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Minecraft Madness and Play at ECOO 2012

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Minecraft Madness and Play at ECOO 2012

October 27, 2012

Inviting teachers to play on the laptops at ECOO2012. Photo: Timothy King (@tk1ng) Used totally without his permission, but I know he'll gank me on the battlefield anyway, so we're good.

Yesterday, I had the great pleasure of talking Minecraft with my two GamingEdu pals, Diana Maliszewski and Denise Colby and many, many fantastic educators at the ECOO 2012 conference. We were there presenting our talk: Playing with TNT and Other Lessons from Minecraft. It was designed to be a look back at the successes and challenges of last year’s Multi-School Minecraft Server project.  It ended up being a loud, packed, energetic Minecraft gaming session and it couldn’t have gone better.

The fun started 15 minutes before we were set to start. I opened the doors to our conference room to see five girls, eagerly clutching ECOO programs.

“Is this the Minecraft session?” they asked.

I had no idea there’d be kids at a teacher’s conference but I welcomed them in and quickly found out they were BIG Minecraft fans. Denise, Diana and I knew we wanted teachers to have a chance to play the game during our talk, so we had laptops set up on the table at the front and connected to our GamingEdus server.  I invited the girls to play and within minutes they were smashing bricks and riding the trains that connect our starting area.

As teachers drifted into the room, the first thing they saw was Minecraft in action with real students at the controls, all projected on to the large screen at the front of the room. We couldn’t have created a better welcoming atmosphere if we tried. And thats not counting the fact Diana was running around the conference dressed as a creeper inviting people to our session – brilliant!

The room was packed by starting time, with people even standing at the back. It was great to see so many educators curious about using games in the classroom.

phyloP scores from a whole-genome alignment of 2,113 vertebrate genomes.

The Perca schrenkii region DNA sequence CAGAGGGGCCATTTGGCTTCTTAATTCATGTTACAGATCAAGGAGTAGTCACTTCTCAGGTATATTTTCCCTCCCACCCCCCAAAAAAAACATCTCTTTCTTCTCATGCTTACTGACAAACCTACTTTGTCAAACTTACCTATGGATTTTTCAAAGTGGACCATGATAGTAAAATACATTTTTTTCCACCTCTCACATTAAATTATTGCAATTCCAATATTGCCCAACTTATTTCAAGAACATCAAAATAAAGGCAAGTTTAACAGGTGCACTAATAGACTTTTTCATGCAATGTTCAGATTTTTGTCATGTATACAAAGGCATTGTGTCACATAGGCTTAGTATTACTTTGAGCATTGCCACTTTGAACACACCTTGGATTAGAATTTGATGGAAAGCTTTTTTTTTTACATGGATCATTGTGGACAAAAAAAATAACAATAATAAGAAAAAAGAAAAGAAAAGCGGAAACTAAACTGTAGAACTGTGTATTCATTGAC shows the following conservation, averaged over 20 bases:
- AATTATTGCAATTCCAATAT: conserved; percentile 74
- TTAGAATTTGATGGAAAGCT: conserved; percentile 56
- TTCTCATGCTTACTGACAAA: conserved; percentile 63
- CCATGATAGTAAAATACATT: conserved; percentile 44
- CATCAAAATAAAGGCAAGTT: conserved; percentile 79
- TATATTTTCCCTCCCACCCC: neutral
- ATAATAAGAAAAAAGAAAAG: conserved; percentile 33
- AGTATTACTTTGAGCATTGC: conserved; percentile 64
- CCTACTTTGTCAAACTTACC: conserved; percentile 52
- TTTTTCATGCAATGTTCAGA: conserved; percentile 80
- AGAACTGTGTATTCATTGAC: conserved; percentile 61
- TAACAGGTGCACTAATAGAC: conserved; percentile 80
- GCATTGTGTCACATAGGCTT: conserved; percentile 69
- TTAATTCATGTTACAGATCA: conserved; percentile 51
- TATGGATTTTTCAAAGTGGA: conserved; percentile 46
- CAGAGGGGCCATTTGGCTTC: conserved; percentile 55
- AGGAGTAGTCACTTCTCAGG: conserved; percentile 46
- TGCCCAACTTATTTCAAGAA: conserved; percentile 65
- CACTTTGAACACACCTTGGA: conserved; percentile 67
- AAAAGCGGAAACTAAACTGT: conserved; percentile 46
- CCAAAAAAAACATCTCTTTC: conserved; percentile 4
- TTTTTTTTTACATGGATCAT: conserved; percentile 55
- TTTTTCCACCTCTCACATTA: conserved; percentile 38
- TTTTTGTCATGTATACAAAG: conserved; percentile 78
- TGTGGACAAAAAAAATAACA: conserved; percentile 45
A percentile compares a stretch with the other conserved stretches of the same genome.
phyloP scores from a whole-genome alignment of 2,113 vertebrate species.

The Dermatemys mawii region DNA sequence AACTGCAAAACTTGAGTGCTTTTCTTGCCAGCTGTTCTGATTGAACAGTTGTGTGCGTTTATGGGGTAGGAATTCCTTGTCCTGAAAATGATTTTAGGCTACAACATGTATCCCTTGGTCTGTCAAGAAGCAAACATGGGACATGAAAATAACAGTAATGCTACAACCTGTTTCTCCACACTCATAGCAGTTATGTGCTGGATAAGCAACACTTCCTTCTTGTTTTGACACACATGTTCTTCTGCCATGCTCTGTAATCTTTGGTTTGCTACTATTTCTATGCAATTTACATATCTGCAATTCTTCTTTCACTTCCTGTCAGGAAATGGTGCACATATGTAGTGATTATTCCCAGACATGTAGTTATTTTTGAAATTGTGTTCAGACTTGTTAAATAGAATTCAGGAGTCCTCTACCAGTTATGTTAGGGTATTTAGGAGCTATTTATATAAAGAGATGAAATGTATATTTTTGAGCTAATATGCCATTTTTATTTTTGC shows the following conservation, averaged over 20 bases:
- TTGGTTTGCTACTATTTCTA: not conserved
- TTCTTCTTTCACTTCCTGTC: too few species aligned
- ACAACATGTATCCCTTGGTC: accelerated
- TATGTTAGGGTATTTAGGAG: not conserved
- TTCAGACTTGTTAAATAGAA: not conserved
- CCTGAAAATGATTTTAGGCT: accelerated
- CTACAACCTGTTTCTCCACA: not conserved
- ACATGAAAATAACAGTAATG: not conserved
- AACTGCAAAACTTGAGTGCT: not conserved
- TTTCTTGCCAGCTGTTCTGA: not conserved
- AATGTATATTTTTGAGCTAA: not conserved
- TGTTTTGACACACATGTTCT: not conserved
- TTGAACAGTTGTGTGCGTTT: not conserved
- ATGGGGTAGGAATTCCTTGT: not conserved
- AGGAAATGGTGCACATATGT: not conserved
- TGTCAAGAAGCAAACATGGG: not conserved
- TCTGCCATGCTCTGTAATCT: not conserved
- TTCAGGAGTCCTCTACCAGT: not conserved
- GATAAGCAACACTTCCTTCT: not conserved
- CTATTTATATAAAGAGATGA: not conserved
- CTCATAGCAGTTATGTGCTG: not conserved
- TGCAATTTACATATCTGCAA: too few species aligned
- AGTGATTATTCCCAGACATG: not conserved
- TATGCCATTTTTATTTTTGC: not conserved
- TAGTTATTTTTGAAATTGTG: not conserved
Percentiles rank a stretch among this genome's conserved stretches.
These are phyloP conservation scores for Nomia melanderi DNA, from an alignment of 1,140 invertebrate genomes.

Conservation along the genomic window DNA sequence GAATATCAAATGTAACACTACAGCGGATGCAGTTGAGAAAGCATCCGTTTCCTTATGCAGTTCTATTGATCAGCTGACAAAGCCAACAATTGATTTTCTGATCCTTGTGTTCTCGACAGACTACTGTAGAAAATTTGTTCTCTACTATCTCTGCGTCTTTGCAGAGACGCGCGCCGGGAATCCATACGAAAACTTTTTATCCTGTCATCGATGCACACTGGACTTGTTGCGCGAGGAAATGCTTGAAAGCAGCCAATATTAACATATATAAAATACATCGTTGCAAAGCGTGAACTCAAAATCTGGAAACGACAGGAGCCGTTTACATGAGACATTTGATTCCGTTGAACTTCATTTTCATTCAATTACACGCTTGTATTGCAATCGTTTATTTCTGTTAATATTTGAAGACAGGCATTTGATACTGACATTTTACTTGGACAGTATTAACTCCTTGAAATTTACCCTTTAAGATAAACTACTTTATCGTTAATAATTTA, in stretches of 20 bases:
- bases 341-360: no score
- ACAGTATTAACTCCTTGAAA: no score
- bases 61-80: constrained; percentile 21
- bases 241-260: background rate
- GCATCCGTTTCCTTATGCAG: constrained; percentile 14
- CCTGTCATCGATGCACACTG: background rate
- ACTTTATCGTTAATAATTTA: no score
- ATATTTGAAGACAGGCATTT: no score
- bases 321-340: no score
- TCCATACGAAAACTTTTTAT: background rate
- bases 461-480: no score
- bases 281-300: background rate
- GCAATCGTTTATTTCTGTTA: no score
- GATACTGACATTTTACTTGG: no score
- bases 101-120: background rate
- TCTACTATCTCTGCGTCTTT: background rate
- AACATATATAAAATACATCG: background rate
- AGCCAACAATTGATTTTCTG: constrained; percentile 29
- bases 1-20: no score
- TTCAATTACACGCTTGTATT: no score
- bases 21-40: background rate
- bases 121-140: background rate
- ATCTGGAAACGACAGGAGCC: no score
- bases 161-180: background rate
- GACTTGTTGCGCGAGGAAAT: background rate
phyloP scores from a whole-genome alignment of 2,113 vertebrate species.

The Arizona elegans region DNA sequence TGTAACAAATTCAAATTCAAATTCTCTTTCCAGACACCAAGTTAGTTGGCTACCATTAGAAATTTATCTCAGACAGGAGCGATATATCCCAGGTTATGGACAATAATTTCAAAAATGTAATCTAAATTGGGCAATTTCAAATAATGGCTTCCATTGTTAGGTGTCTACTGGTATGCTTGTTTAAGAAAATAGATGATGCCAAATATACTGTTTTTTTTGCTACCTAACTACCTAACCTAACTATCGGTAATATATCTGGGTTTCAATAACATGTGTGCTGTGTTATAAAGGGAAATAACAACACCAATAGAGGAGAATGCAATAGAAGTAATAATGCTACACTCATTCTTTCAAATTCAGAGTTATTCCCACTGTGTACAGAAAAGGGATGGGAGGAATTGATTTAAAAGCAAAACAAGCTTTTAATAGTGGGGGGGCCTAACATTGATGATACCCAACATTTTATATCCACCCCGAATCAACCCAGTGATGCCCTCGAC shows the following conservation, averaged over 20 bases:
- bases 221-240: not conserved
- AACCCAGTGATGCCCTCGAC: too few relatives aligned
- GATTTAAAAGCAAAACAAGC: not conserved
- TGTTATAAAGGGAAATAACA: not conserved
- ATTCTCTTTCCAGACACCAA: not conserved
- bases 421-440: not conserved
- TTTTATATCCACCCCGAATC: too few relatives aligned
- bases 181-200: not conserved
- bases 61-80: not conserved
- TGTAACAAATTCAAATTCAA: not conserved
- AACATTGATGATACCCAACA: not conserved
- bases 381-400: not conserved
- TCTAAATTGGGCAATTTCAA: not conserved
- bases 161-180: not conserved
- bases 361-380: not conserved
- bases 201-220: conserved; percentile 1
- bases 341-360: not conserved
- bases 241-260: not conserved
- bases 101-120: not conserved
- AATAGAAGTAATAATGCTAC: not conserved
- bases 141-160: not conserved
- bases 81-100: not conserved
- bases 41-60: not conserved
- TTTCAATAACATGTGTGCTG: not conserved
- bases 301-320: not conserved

We kicked off the session and jumped into the how’s and why’s of using Minecraft and the Multi-School Server project. Check out the slides for all the details on that. For me, the best part of the session was when we stopped talking and asked if people wanted to come play on our server.  The answer was a definite yes.

People came up front and started running around our server. I did some running too, busily handing out guest accounts to people with laptops. Others were downloading the Minecraft Pocket Edition for their Ipads. Pretty soon, the place was filled with the noise of blocks smashing and creepers blowing up. It was messy, loud and fantastic.

Then there was a call for more stories about our experience with using Minecraft in our classrooms. So, we switched back to presentation mode and talked about how our reluctant-writer students were updating their wiki pages on the weekends, how they built artifacts from the game out of found materials and basically how much we as teachers learned from this whole process.

After many questions, our hour was up. I, for one left energized and excited and ready to get this year’s Multi-School Server up and running. Thanks to my Gaming Edu colleagues, all the fantastic teachers who came out and played with us and to those students who showed up and showed us teachers why video games rock.

If you’re a teacher and you’re interested in learning more about our Minecraft servers, visit us at gamingedus.org and request to be white listed on our server. We’d be happy to play and learn with you!

In the meantime, you can check out the slides from our talk below.


 

 

As a gamer-geek and elementary school teacher, I often have Tech Teaching ideas to share with fellow educators. I deliver these resources and ideas to your inbox in my e-newsletter Reading Change.

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Liam

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